9/11 Commission Recommendations: New Structures and Organization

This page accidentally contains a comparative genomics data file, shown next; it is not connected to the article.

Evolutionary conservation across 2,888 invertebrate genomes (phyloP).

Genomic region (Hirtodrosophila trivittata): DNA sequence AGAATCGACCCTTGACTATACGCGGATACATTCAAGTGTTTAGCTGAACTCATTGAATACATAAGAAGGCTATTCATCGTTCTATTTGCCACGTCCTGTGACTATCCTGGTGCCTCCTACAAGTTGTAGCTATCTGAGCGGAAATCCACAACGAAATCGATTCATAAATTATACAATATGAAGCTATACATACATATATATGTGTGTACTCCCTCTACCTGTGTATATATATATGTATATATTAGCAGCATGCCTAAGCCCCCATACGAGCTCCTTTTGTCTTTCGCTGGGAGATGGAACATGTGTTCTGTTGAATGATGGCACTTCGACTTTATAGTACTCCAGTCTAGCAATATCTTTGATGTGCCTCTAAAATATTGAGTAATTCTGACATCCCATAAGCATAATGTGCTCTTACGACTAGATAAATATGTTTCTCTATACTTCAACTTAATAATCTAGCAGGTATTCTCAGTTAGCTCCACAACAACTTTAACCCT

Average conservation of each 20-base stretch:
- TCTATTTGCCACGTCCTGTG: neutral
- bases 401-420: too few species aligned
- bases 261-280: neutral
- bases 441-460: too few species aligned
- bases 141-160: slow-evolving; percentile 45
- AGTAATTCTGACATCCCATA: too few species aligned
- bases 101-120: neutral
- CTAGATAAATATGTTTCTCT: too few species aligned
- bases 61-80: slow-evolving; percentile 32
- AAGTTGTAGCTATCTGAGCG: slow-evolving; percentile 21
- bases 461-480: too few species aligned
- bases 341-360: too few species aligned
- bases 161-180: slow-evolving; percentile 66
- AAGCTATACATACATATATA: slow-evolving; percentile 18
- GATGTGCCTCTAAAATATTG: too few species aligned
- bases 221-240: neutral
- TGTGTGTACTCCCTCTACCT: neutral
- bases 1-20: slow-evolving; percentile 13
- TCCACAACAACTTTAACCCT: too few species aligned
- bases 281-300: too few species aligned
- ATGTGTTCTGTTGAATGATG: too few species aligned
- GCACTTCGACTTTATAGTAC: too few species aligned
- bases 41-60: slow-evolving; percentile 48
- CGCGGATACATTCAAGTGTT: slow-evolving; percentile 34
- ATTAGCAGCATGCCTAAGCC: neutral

Order Code RL32501 CRS Report for Congress Received through the CRS Web 9/11 Commission Recommendations: New Structures and Organization Updated September 1, 2004 Harold C. Relyea Specialist in American National Government Government and Finance Division Congressional Research Service ˜ The Library of Congress 9/11 Commission Recommendations: New Structures and Organization Summary Since the terrorist attacks of September 11, 2001, the structures and organization of the federal government have been modified, changed, and adjusted in various ways with a view to better achieving domestic security. Among the more visible entities to have been established in this regard are the Office of Homeland Security, the Department of Homeland Security, and two versions of the Homeland Security Council. The final report of the National Commission on Terrorist Attacks Upon the United States (9/11 Commission), issued on July 22, 2004, held out the possibility of further developments with several recommendations for new entities and the suggested merger of the functions of the current Homeland Security Council into those of the National Security Council. These proposals, offered to address perceived shortcomings concerning civil liberties protection, intelligence development, intelligence community management, and intelligence expertise, are set out in this report, along with some assessment of their implications, and discussion of efforts to implement them. A chronology of developments regarding the recommendations of the 9/11 Commission, including the progress of implementing legislation, is provided at the end of this report, which will be updated as events warrant. Contents Background . . . . . . . . . . . . . . . . . . . . . . . . . . . . . . . . . . . . . . . . . . . . . . . . . . 1 9/11 Commission Recommendations . . . . . . . . . . . . . . . . . . . . . . . . . . . . . . 3 Chronology . . . . . . . . . . . . . . . . . . . . . . . . . . . . . . . . . . . . . . . . . . . . . . . . . . 11 9/11 Commission Recommendations: New Structures and Organization When the National Commission on Terrorist Attacks Upon the United States (9/11 Commission) issued its final report on July 22, 2004, the panel recommended new structures with a view to strengthening the security of the nation. Statutorily established in November 2002, the commission was tasked with a fact-finding examination of the terrorist attacks of September 11, 2001, which would build upon the investigations of other government entities, and production of a full and complete accounting of the circumstances surrounding the attacks. The commission was directed to “report to the President and Congress on its findings, conclusions, and recommendations for corrective measures that can be taken to prevent acts of terrorism.”1 The day after receiving the report of the 9/11 Commission, House and Senate leaders announced an immediate effort to develop draft legislation to implement the panel’s recommendations, particularly two of them calling for new structures for better managing intelligence. Simultaneously, President George W. Bush ordered his chief of staff, Andrew H. Card, Jr., to lead an administration-wide review of the recommendations and to report to him “as quickly as possible.”2 The recommendations of the 9/11 Commission for new governmental structures are the most recent development in efforts to better organize and manage the federal government for domestic security. These previous efforts are reviewed in the paragraphs below, and are followed by an examination of the 9/11 Commission’s recommendations. Background In the aftermath of the terrorist attacks on the World Trade Center and the Pentagon, President George W. Bush issued E.O. 13228 on October 8, which established the Office of Homeland Security (OHS) within the Executive Office of the President to develop, and coordinate the implementation of, a comprehensive national strategy to secure the United States from terrorist threats or attacks, and to coordinate the efforts of the executive branch to detect, prepare for, prevent, protect against, respond to, and recover from terrorist attacks within the nation. Later in the day, Tom Ridge was appointed as the Assistant to the President for Homeland Security and, by virtue of this position, became the director of OHS. The President’s 1 2 116 Stat. 2408. Sheryl Gay Stolberg and Philip Shenon, “Congress Plans Special Hearings on 9/11 Findings,” New York Times, July 24, 2004, pp. A1, A8; Dan Eggen and Helen Dewar, “Leaders Pick Up Urgency of 9/11 Panel,” Washington Post, July 23, 2004, pp. A1, A11. CRS-2 order also established the Homeland Security Council (HSC) to “serve as the mechanism for ensuring coordination of homeland security-related activities of executive departments and agencies and effective development and implementation of homeland security policies.” From the outset of Director Ridge’s leadership of OHS, concerns were expressed that he did not have adequate and clearly stated authority to carry out his responsibilities. During the early months of 2002, press reports indicated that he was “facing resistance to some of his ideas, forcing him to apply the brakes on key elements of his agenda and raising questions about how much he can accomplish,”3 and that, “instead of becoming the preeminent leader of domestic security, Tom Ridge has become a White House adviser with a shrinking mandate, forbidden by the president to testify before Congress to explain his strategy, overruled in White House councils and overshadowed by powerful cabinet members reluctant to cede their turf or their share of the limelight.”4 In late April, the President directed senior officials, including Ridge, to begin drafting a proposal for the creation of a Department of Homeland Security. This initiative reflected a decision to move beyond the indeterminate coordination efforts of OHS to a strong administrative structure for managing consolidated programs concerned with border and transportation security, making effective response to domestic terrorism incidents, and ensuring homeland security. This proposal was publicly unveiled on June 6, 2002, transmitted to Congress as a draft bill on June 18, and, five months later, with various modifications, was signed into law on November 25.5 The statute transferred 26 major components (22 agencies) to the new department, which counted 170,000 employees, only 18,000 of whom worked in the Washington, DC, area, indicating a considerable field organization.6 The DHS statute also reconstituted the HSC and, in addition to advising the President on homeland security matters, directed it to “(1) assess the objectives, commitments, and risks of the United States in the interest of homeland security and to make resulting recommendations to the President; (2) oversee and review homeland security policies of the Federal Government and to make resulting recommendations to the President; and (3) perform such other functions as the President may direct.”7 As DHS began operations in the early months of 2003, the future of OHS came into question. In late July, a House report on appropriations legislation revealed that 3 Eric Pianin and Bill Miller, “For Ridge, Ambition and Realities Clash,” Washington Post, Jan. 23, 2002, pp. A1, A10. 4 Elizabeth Becker, “Big Visions for Security Post Shrink Amid Political Drama,” New York Times, May 3, 2002, pp. A1, A16. 5 116 Stat. 2135. 6 Tim Kaufmann, “OPM Promises Homeland Security Personnel System by June,” Federal Times, Dec. 2, 2002, pp. 1, 5; Christopher Lee, “OPM Begins Sorting Security Personnel,” Washington Post, Dec. 9, 2002, p. A21. 7 116 Stat. 2258. CRS-3 the Bush Administration had changed the “Office of Homeland Security” account to one for the “Homeland Security Council.” The report also noted the shift of 66 staff from OHS to the HSC.8 Subsequently, the final funding legislation provided $7.2 million for the Homeland Security Council in the White House Office account, but made no allocation for OHS.9 The President’s FY2005 budget made no mention of OHS, which, while not formally abolished, has become dormant. 9/11 Commission Recommendations Among the many recommendations in its final report, the 9/11 Commission offered several pertaining to new structures with a view to strengthening the security of the nation. These are set out below, along with some assessment of their implications, and discussion of efforts to implement them. The first, calling for the creation of a civil liberties oversight board, traces its origins to the fifth and final report of the Advisory Panel to Assess Domestic Response Capabilities for Terrorism Involving Weapons of Mass Destruction, chaired by former Virginia Governor James S. Gilmore III (Gilmore Commission). Its proposal, like the one of the 9/11 Commission, arose from a concern that efforts at combating terrorism could result in the erosion of civil liberties, and that the board could function as a watchdog in this regard.10 The second structural recommendation of the 9/11 Commission would transform the Terrorist Threat Integration Center, which also had been proposed by the Gilmore Commission in December 2003, into a National Counterterrorism Center (NCTC) with responsibility for both joint operational planning and joint intelligence by, and for, the intelligence community.11 The NCTC would override the current bifurcated arrangement in which principal players — the Central Intelligence Agency and Departments of Defense and Justice — are seen as operating without effective coordination and cooperation. The suggestion of the 9/11 Commission, made in passing, that the Homeland Security Council be merged into the National Security Council (NSC) is consistent with the February 2001 recommendations of the Commission on National Security/21st Century, cochaired by former Senators Gary Hart and Warren B. Rudman, which sought to concentrate coordination of a number of national security activities in the NSC.12 The underlying view of both commissions in this regard appears to be that the President is better served by a single hub of coordinated 8 U.S. Congress, House Committee on Appropriations, Departments of Transportation and Treasury and Independent Agencies Appropriations Bill, 2004, a report to accompany H.R. 2989, 108th Cong., 1st sess., H.Rept. 108-243 (Washington: GPO, 2003), p. 163. 9 118 Stat. 321. 10 U.S. Advisory Panel to Assess Domestic Response Capabilities for Terrorism Involving Weapons of Mass Destruction, V. Forging America’s New Normalcy: Securing Our Homeland, Preserving Our Liberty (Arlington, VA: Rand Corporation, 2003), pp. 22-23. 11 12 Ibid., pp. 31-32. U.S. Commission on National Security/21st Century, Road Map for National Security: Imperative for Change (Washington: Feb. 15, 2001), pp. 51, 52, 80. CRS-4 security policy advice with supporting staff resources. The President has the discretion to add to the NSC’s statutory members and advisers such other participants, standing or otherwise, as he so desires. Finally, the recommendation for a National Intelligence Director has its roots in a 1955 proposal of the Commission on Organization of the Executive Branch of the Government, chaired by former President Herbert Hoover, that the Director of Central Intelligence “employ an executive officer or ‘Chief of Staff’” to manage the CIA.13 The 9/11 Commission’s recommendation in this regard is the most recent of a series of such suggestions, and legislative measures, to vest a national director with responsibility and authority to manage and coordinate the intelligence community without functioning, as well, as the head of the CIA.14 The report pointed out, however, that the DCI currently “lacks the three authorities critical for any agency head or chief executive officer: (1) control over purse strings, (2) the ability to hire or fire senior managers, and (3) the ability to set standards for the information infrastructure and personnel.”15 The structural changes recommended by the 9/11 Commission, as the New York Times editorially commented recently, “will not work unless Congressional oversight changes too.” The 9/11 Commission has made recommendations in this regard, as well. “It makes no sense to streamline the executive branch,” observed the Times editorial, “while leaving the legislative branch, which provides guidance and money, in chaos.”16 “Recommendation: At this time of increased and consolidated government authority, there should be a board within the executive branch to oversee adherence to the guidelines we [the 9/11 Commission] recommend and the commitment the government makes to defend our civil liberties.”17 This recommendation is the third and final one made in a section of the commission’s report captioned “The Protection of Civil Liberties.” In the other two, the commission recommended that (1) the President, in the course of determining the guidelines for information sharing among government agencies and by them with the private sector, “should safeguard the privacy of individuals about whom information is shared”; and (2) the “burden of proof for retaining a particular governmental power should be on the executive, to explain (a) that the power actually materially enhances security and (b) that there is adequate supervision of the executive’s use of the powers to ensure protection of civil liberties. If the power is granted,” the report added, “there must be adequate guidelines and oversight to properly confine its 13 U.S. Commission on Organization of the Executive Branch of the Government, Intelligence Activities (Washington: June 1955), p. 71. 14 See CRS Report RL32506, The Position of Director of National Intelligence: Issues for Congress, by Alfred Cumming. 15 U.S. National Commission on Terrorist Attacks Upon the United States, The 9/11 Commission Report (Washington: GPO, 2004), p. 410. 16 17 Editorial, “And Now, the Hard Part,” New York Times, Aug. 8, 2004, p. WK10. U.S. National Commission on Terrorist Attacks Upon the United States, The 9/11 Commission Report, p. 395. CRS-5 use.”18 Read together, these recommendations call for a board to oversee adherence to presidential guidelines on information sharing that safeguard the privacy of individuals about whom information is shared, and adherence to guidelines on the executive’s continued use of powers that materially enhance security. The report offered no additional commentary on the composition, structure, or operations of the recommended board. It might be similar to the eight-member U.S. Commission on Civil Rights, an independent agency within the executive branch that makes findings of fact but has no enforcement authority. The commission’s findings and recommendations are submitted to the President and Congress for consideration and appropriate action. The panel collects and studies information on discrimination or denials of equal protection of the laws because of race, color, religion, sex, age, disability, or national origin; or in the administration of justice in such areas as voting rights, enforcement of federal civil rights laws, and equal opportunity in education, employment, and housing.19 On August 27, 2004, President George W. Bush issued E.O. 13353 establishing the President’s Board on Safeguarding Americans’ Civil Liberties within the Department of Justice.20 Chaired by the Deputy Attorney General and composed of 19 other senior counsels and leaders largely from within the intelligence and homeland security communities, the board may advise the President regarding civil liberties policy, gather information and make assessments regarding such policy and its implementation, make recommendations to the President, refer information about possible violations of such policy by a federal official or employee for prompt action, enhance cooperation and coordination among federal departments and agencies in implementing such policy, and undertake other efforts to protect the civil liberties of the citizenry as the President may direct. It might be noted that, pursuant to Section 892 of the Homeland Security Act of 2002, the President is responsible for prescribing and implementing procedures under which federal agencies “share relevant and appropriate homeland security information with other Federal agencies, including the Department [of Homeland Security], and appropriate State and local personnel.”21 Of related interest in terms of new structures is the August 27, 2004, establishment, with E.O. 13356, of an Information Systems Council, which shall be chaired by a designee of the Director of the Office of Management and Budget and composed of 10 other designees of the Secretary of State, the Treasury, Defense, Commerce, Energy, and Homeland Security; the Attorney General; the Director of Central Intelligence; the Director of the Federal Bureau of Investigation; and the Director of the newly created National Counterterrorism Center.22 The council is 18 Ibid., pp. 394-395. 19 See 42 U.S.C. § 1975-1975a. 20 Federal Register, vol. 69, Sept. 1, 2004, p. 53585-53587. 21 116 Stat. 2253. 22 Federal Register, vol. 69, Sept. 1, 2004, pp. 53600-53601. CRS-6 tasked with planning for, and overseeing, the establishment of an interoperable terrorism information sharing environment to facilitate automated sharing of terrorism information among appropriate agencies. “Recommendation: We recommend the establishment of a National Counterterrorism Center (NCTC), built on the foundation of the existing Terrorist Threat Integration Center (TTIC). Breaking the older mold of national government organization, this NCTC should be a center for joint operational planning and joint intelligence, staffed by personnel from the various agencies. The head of the NCTC should have authority to evaluate the performance of the people assigned to the Center.”23 The report emphasized that the recommended NCTC, to be located in the Executive Office of the President, would combine operational planning and intelligence functions, while “keeping overall policy coordination where it belongs, in the National Security Council.” It “should lead strategic analysis, pooling all-source intelligence, foreign and domestic, about transnational terrorist organizations with global reach” and “should task collection requirements both inside and outside the United States,” according to the report. The new center also “should perform joint planning,” which would result in the assignment of “operational responsibilities to lead agencies, such as State, the CIA, the FBI, Defense and its combatant commands, Homeland Security, and other agencies.” It should not, however, “direct the actual execution of these operations” or “be a policymaking body.”24 The report indicated that the “head of the NCTC should be appointed by the president, and should be equivalent in rank to a deputy head of a cabinet department,” and “would report to the national intelligence director,” a new position recommended by the commission. The individual nominated to head the NCTC “should be confirmed by the Senate and he or she should testify to the Congress.” In an unusual gesture, the report proffered that “the head of the NCTC must have the right to concur in the choices of personnel to lead the operating entities of the departments and agencies focused on counterterrorism,” and “should also work with the director of the Office of Management and Budget in developing the president’s counterterrorism budget.”25 Finally, acknowledging that the “proposed NCTC would be given the authority of planning the activities of other agencies,” the report specified that a “[l]aw or executive order must define the scope of such line authority.” Furthermore, to “improve coordination at the White House,” the commissioners declared: “we believe the existing Homeland Security Council should soon be merged into a single National Security Council.”26 23 U.S. National Commission on Terrorist Attacks Upon the United States, The 9/11 Commission Report, p. 403. 24 Ibid., pp. 403-404, 411. 25 Ibid., p. 405. 26 Ibid., p. 406. CRS-7 TTIC, which the NCTC would replace, arose from the President’s January 28, 2003, state of the union address, where he announced he was instructing the leaders of the Federal Bureau of Investigation (FBI), Central Intelligence Agency (CIA), Department of Homeland Security, and Department of Defense to develop a center “to merge and analyze all threat information in a single location.”27 TTIC was subsequently established with a memorandum of understanding (unpublished) signed on March 4, 2003, by the Attorney General, DCI, and Secretary of Homeland Security. Its mission is to bring together and analyze all terrorist threat-related information available to the federal government from overseas and domestic collections, and to disseminate this information and analysis to appropriate recipients. Supervised by a director who reports directly to the DCI, TTIC began with “a little over one hundred (100) officers drawn from partner agencies,” and anticipated a workforce of “several hundred” by the end of its first year of operations.28 Speaking from the Rose Garden of the White House on August 2, 2004, President Bush announced, “we will establish a National Counter-Terrorism Center,” which “will build on the analytical work, the really good analytical work of the Terrorist Threat Integration Center, and will become our government’s knowledge bank for information about known and suspected terrorists.” He indicated that the director of the new center “will report to the National Intelligence Director, once that position is created.” The President endorsed the establishment of this latter position at the same news conference.29 Several days later, United Press International reported that the recently retired Deputy Director of Central Intelligence, Richard J. Kerr, had warned, in a secret report to departing DCI George J. Tenet in March or April, that TTIC could undermine the CIA’s offensive operations against suspected terrorist operations overseas. The concern was that CIA’s offensive international efforts would be diluted by deploying its best personnel outside the agency to a center performing largely defensive work. The creation of NCTC, it was thought, could make the situation even more critical.30 On August 27, 2004, President Bush signed E.O. 13354 establishing a National Counterterrorism Center headed by a director who is appointed by the Director of Central Intelligence (DCI) with the approval of the President.31 This NCTC is mandated to serve as the primary organization for analyzing and integrating all 27 Weekly Compilation of Presidential Documents, vol. 39, Feb. 3, 2003, p. 113. 28 U.S. Congress, House Committee on the Judiciary and Select Committee on Homeland Security, Terrorist Threat Integration Center (TTIC) and Its Relationship with the Departments of Justice and Homeland Security, joint hearing, 108th Cong., 1st sess., July 22, 2003 (Washington: GPO, 2004), p. 11. 29 White House Office, “Remarks by the President on Intelligence Reform,” Washington, DC, Aug. 2, 2004, available at [http://www.whitehouse.gov/news/releases/2004/08/print/20040802-2.html]. 30 Shaun Waterman (UPI), “CIA Insider Warns Against Reform,” Washington Times, Aug. 13, 2004, p. A6. 31 Federal Register, vol. 69, Sept. 1, 2004, pp. 53589-53592. CRS-8 intelligence possessed or acquired by the federal government pertaining to terrorism and counterterrorism; conduct strategic operational planning for counterterrorism activities, integrating all instruments of national power, including diplomatic, financial, military, intelligence, homeland security, and law enforcement activities within and among agencies; assign operational responsibilities to lead agencies for counterterrorism activities; and otherwise serve as a central and shared knowledge bank and provider of all-source intelligence support for agencies to execute their counterterrorism plans or perform independent, alternative analysis. The relationship of this NCTC to the DCI Counterterrorism Center, operative since 1986, or the Terrorist Threat Integration Center (TTIC), operative since May 2003, was not immediately clear. Another executive order, issued the same day as the one establishing this NCTC, indicated that a representative of the NCTC director, upon that official’s appointment, would serve on the newly created Information Systems Council, and that a representative of the TTIC director would serve on the council in the interim.32 “Recommendation: The current position of Director of Central Intelligence [DCI] should be replaced by a National Intelligence Director [NID] with two main areas of responsibility: (1) to oversee national intelligence centers on specific subjects of interest across the U.S. government and (2) to manage the national intelligence program and oversee the agencies that contribute to it.”33 In addition to the NCTC recommended earlier, the report anticipated the establishment of other national intelligence centers on, specifically, counterproliferation, crime and narcotics, Middle East, Russia/Eurasia, and China/East Asia, which “would be housed in whatever department or agency is best suited for them.” The management of these centers — their manner of creation, number, and replacement or elimination — was not discussed. While the report anticipated that the “National Intelligence Director would retain the present DCI’s role as the principal intelligence adviser to the president,” the commissioners also expressed the “hope that the president will come to look directly to the directors of the national intelligence centers to provide all-source analysis in their areas of responsibility, balancing the advice of these intelligence chiefs against the contrasting viewpoints that may be offered by department heads at State, Defense, Homeland Security, Justice, and other agencies.” In addition, “the National Intelligence Director should manage the national intelligence program and oversee the component agencies of the intelligence community.”34 Concerning current arrangements, the report offered the following critical commentary on the responsibilities of the DCI. The DCI now has at least three jobs. He is expected to run a particular agency, the CIA. He is expected to manage the loose confederation of agencies that is the intelligence community. He is expected to be the analyst in chief for the government, sifting evidence and directly briefing the President as his principal 32 Federal Register, vol. 69, Sept. 1, 2004, p. 53600. 33 U.S. National Commission on Terrorist Attacks Upon the United States, The 9/11 Commission Report, p. 411. 34 Ibid., pp. 411-412. CRS-9 intelligence adviser. No recent DCI has been able to do all three effectively. Usually what loses out is management of the intelligence community, a difficult task even in the best case because the DCI’s current authorities are weak. With so much to do, the DCI often has not used even the authority he has.35 The NID recommended by the report “should be located in the Executive Office of the President ... would be confirmed by the Senate and would testify before Congress,” and “would have a relatively small staff of several hundred people, taking the place of the existing community management offices housed at the CIA.”36 Thus, it appears that the commission wants the NID to be structurally in close proximity to the President — he is, after all, an adviser to the Chief Executive — but also subject to congressional approval and availability in terms of briefings and testimony. The report was silent regarding a particular term of office for the NID; allowing or proscribing a second appointment to the position; conditions for removing an incumbent from the position; or reporting to Congress when such a removal would occur. Also, shortly after the 9/11 Commission issued its report, a Washington Post news analysis speculated that President Bush would take exception to having the leaders of units within the Executive Office of the President — the NID and the head of the NCTC — confirmed by the Senate. The analysis pointed out that, when a legislative effort was made in 2002 to install a Senate-confirmed counterterrorism director in the White House, a presidential veto was threatened because, the White House said, the bill “seeks to interject Congress into the daily operations of the Executive Office of the President by requiring the director and a senior advisor to the president, within the president’s own executive office, to report directly to Congress and participate in agency budget processes in a statutorily mandated fashion that is unacceptable. The creation of this office,” it was contended, “represents undue interference with presidential prerogatives and management of his own staff and support structures.”37 Another press account, however, reported that two senior Senators had expressed concern about the political independence a National Intelligence Director would have if located in close proximity to the President within the Executive Office of the President.38 Reporting on the President’s videoconference with senior advisers regarding the 9/11 Commission’s recommendations indicated that among the many questions the administration was exploring were whether the NID “would be part of the cabinet or part of the executive office of the president and whether its term would overlap the president’s.”39 Speaking from the Rose Garden of the White House on August 2, President Bush asked Congress to create the position of a National Intelligence Director (NID) to oversee and coordinate the foreign and domestic activities of the intelligence 35 Ibid., p. 409. 36 Ibid., p. 414. 37 Dana Milbank, “White House Notebook: Keeping the Power,” Washington Post, July 27, 204, p. A21. 38 Walter Pincus, “Bush, Aides Discuss Findings of 9/11 Panel,” Washington Post, July 27, 2004, p. A2. 39 Richard Stevenson and David D. Kirkpatrick, “Administration Moves to Regain Initiative on 9/11,” New York Times, July 27, 2004, pp. A1, A12. CRS-10 community and to serve as the President’s principal adviser on intelligence matters. He indicated that this official should be appointed by the President with Senate confirmation, but should not be placed in the White House Office, the Executive Office of the President, or the Cabinet. In response to a question, the President said the office of the NID “ought to be a stand-alone group,” such as an independent agency within the executive branch. Creating the position, he acknowledged, “will require a substantial revision of the 1947 National Security Act.” It was not clear, however, if a draft proposal would be offered in this regard.40 Some senior Senate and House members, including some serving on the Senate Committee on Governmental Affairs and the House Committee on Government Reform where NID legislation is being developed, called for giving the new director more authority — budgetary and personnel powers — than proposed by President Bush. Without this authority, it was contended, the NID would be a “figurehead,” by one estimation, or a “shell game,” according to another view. Recognizing the issue to be a flashpoint of disagreement, a White House spokesman reportedly indicated that President Bush may be willing to negotiate on the matter.41 At a August 4 hearing of the House Permanent Select Committee on Intelligence concerning the recommendations of the 9/11 Commission, five senior intelligence officials said they believed the NID would be ineffective without budget authority.42 In an August 22 appearance on the CBS news program “Face the Nation,” Senator Pat Roberts, chairman of the Senate Select Committee on Intelligence, outlined an intelligence community and activities reform proposal, which he said had the support of eight Republican members of his panel.43 The measure, which appeared to be more extensive than the reorganization recommended by the 9/11 Commission, would break up the CIA and divide its responsibilities among three new intelligence entities — national assessments, national clandestine service, and technical support — under the direct supervision of a NID, who would have virtually complete control over the intelligence budget, including the counterterrorism and counterintelligence programs of the FBI.. The Pentagon would surrender its current sizable authority over the intelligence budget, as well as some of its intelligence agencies, such as the National Geospatial Intelligence Agency, National Reconnaissance Office, and the National Security Agency. The proposal reportedly was a surprise to the White House and Senate Democrats. 40 White House Office, “Remarks by the President on Intelligence Reform,” Washington, DC, Aug. 2, 2004, available at [http://www.whitehouse.gov/news/releases/2004/08/print/20040802-2.html]. 41 Walter Pincus, “Intelligence Plan Reviewed,” Washington Post, Aug. 4, 2004, p. A17; Philip Shenon, “The Recommendations: Critics Say Bush’s Intelligence Chief Would Be Toothless,” New York Times, Aug. 4, 2004, p. A12.. 42 Walter Pincus, “Caution Is Urged in Intelligence Overhaul,” Washington Post, Aug. 5, 2004, p. A10. 43 Dan Eggen, “GOP Plan Calls for Revamping Intelligence,” Washington Post, Aug. 23, 2004, pp. A1, A7; Philip Shenon, “A G.O.P. Senator Proposes a Plan to Split Up C.I.A.,” New York Times, Aug. 23, 2004, pp. A1, A14. CRS-11 On August 27, 2004, President Bush issued E.O. 13355, which was intended to strengthen the capability of the DCI to manage the intelligence community.44 The order emphasized the authority of the DCI as the principal adviser to the President, the National Security Council, and the Homeland Security Council for intelligence matters; for ensuring the timely and effective collection, processing, analysis, and dissemination of intelligence; for structuring the national foreign intelligence program (NFIP); and for establishing, operating, and directing new national intelligence centers, among other matters. Of particular importance, the order appeared to some to vest the DCI with coequal status vis-a-vis the Secretary of Defense regarding the establishment of collection requirements for the intelligence community and the tasking of national collection assets. Similarly, some noted that the DCI was authorized not only to develop and present to the President the annual consolidated NFIP budget, but also to “determine” that budget. Others were less certain that any significant change had occurred regarding these matters. “Recommendation: A specialized and integrated national security workforce should be established at the FBI consisting of agents, analysts, linguists, and surveillance specialists who are recruited, trained, rewarded, and retained to ensure the development of an institutional culture imbued with a deep expertise in intelligence and national security.”45 This proposal, which the report indicated should be implemented by the President through the issuance of an executive order, appears to have been offered in support of FBI Director Robert Mueller’s proposed creation of an Intelligence Directorate within his agency, as well as “to ensure that the Bureau’s shift to a preventive counterterrorism posture is more fully institutionalized so that it survives beyond Director Mueller’s tenure.”46 Establishing the recommended workforce would heighten the need to create, administratively or statutorily, organizational arrangements for its successful utilization. Chronology July 22, 2004 The National Commission on Terrorist Attacks Upon the United States (9/11 Commission) issued its final report. July 23, 2004 Leaders of the House of Representatives and Senate announced plans for August committee hearings preparatory to the drafting of legislation to implement recommendations of the 9/11 Commission. The Senate majority and minority leaders deputized the chair and ranking minority member of the Committee on Governmental Affairs to produce bills by October 1 that would carry out commission recommendations for a National Intelligence Director and a National Counterterrorism Center. 44 Federal Register, vol. 69, Sept. 1, 2004, pp. 53593-53597. 45 U.S. National Commission on Terrorist Attacks Upon the United States, The 9/11 Commission Report, pp. 425-426. 46 Ibid., p. 425. CRS-12 July 26, 2004 From his Crawford, TX, ranch, President Bush spoke with nearly all of his most senior advisers by videoconference regarding the recommendations of the 9/11 Commission. July 29, 2004 President Bush held a second videoconference with his senior advisers regarding the recommendations of the 9/11 Commission. July 30, 2004 The Senate Committee on Governmental Affairs held a hearing to receive testimony from 9/11 Commission chairman Thomas H. Kean, a former Governor of New Jersey, and vice chairman Lee H. Hamilton, a former member of the House of Representatives. August 2, 2004 In remarks from the Rose Garden of the White House, President Bush asked Congress to create the position of a National Intelligence Director to oversee and coordinate the foreign and domestic activities of the intelligence community and to serve, as well, as the President’s principal intelligence adviser. To be appointed by the President with Senate confirmation, this official, according to the President, should not be placed in the White House Office, Executive Office, or Cabinet. The President also indicated his intent to establish a National Counterterrorism Center, which would build on the work of the Terrorist Threat Integration Center. August 3, 2004 The Senate Committee on Governmental Affairs held a hearing to receive testimony on the 9/11 Commission’s recommendation to establish a National Counterterrorism Center. The House Committee on Government Reform, Subcommittee on National Security, held a hearing to receive testimony on the 9/11 Commissions recommendations. August 4, 2004 The House Permanent Select Committee on Intelligence held an initial hearing on recommendations of the 9/11 Commission concerning counterterrorism analysis and collection. August 6, 2004 The House Committee on International Relations held a hearing on the 9/11 Commission recommendation on denying sanctuaries to terrorists. August 10, 2004 The House minority leader held a meeting with the 9/11 Commission for House Democratic members. The House Committee on Armed Services held a hearing on the 9/11 Commission report. August 11, 2004 The House Committee on Armed Services held a hearing on the 9/11 Commission report. CRS-13 The House Permanent Select Committee on Intelligence held a hearing on recommendations of the 9/11 Commission concerning sufficiency of time, attention, and legal authority. August 16, 2004 The Senate Committee on Armed Services held a hearing on proposals to reorganize the intelligence community. The Senate Committee on Commerce, Science, and Transportation held a hearing on the transportation security recommendations of the 9/11 Commission. The Senate Committee on Governmental Affairs held a hearing on reorganization of the intelligence community. August 17, 2004 The House Select Committee on Homeland Security held a hearing on the information sharing findings and recommendations of the 9/11 Commission. The Senate Committee on Armed Services held a hearing on the 9/11 Commission’s report concerning intelligence and the military. The Senate Committee on Governmental Affairs held a hearing with representatives of the families of 9/11 victims regarding the need for implementing the recommendations of the 9/11 Commission. August 18, 2004 The House Permanent Select Committee on Intelligence held a hearing on recommendations of the 9/11 Commission concerning intelligence community operational considerations. The Senate Select Committee on Intelligence held a hearing on intelligence reform. August 19, 2004 The House Committee on International Relations held a hearing on the Department of State’s strategy for diplomacy in the age of terrorism. The Senate Committee on the Judiciary held a hearing on the 9/11 Commission report concerning the future of federal enforcement and border security. August 20, 2004 The House Committee on the Judiciary, Subcommittee on Commercial and Administrative Law and Subcommittee on the Constitution, held a hearing on the 9/11 Commission report and the Department of Defense Technology and Privacy Advisory Committee. August 22, 2004 Senator Pat Roberts, chairman of the Senate Select Committee on Intelligence, outlined, during an appearance on CBS’ “Face CRS-14 the Nation,” an intelligence community and activities reform proposal endorsed by eight Republican members of his committee. August 23, 2004 The House Committee on Financial Services held a hearing on further steps to be taken to impede terrorist financing and money laundering in light of the 9/11 Commission report. Senator Pat Roberts, chairman of the Senate Select Committee on Intelligence, released the draft text of an intelligence community and activities reform bill endorsed by eight Republican members of his committee. August 24, 2004 The House Committee on Government Reform, Subcommittee on National Security, Emerging Threats, and International Relations, held a hearing on overclassification as a barrier to information sharing. The House Committee on International Relations held a hearing on 9/11 Commission recommendations for U.S. diplomacy. August 25, 2004 The House Committee on Transportation and Infrastructure, Subcommittee on Aviation, held a hearing on the 9/11 Commission’s aviation security recommendations. The House Committee on Transportation and Infrastructure, Subcommittee on Coast Guard and Maritime Transportation, held a hearing on 9/11 Commission recommendations. The House Permanent Select Committee on Intelligence held a hearing on recommendations of the 9/11 Commission concerning intelligence community reconstruction. August 26, 2004 The House Committee on Veterans Affairs held a hearing on the preparedness of the Department of Veterans Affairs to fulfill its homeland security roles. The Senate Committee on Governmental Affairs held a hearing to reorganize the intelligence community, focusing on the authority of the National Intelligence Director over intelligence funding and the operational planning authority of the National Counterterrorism Center.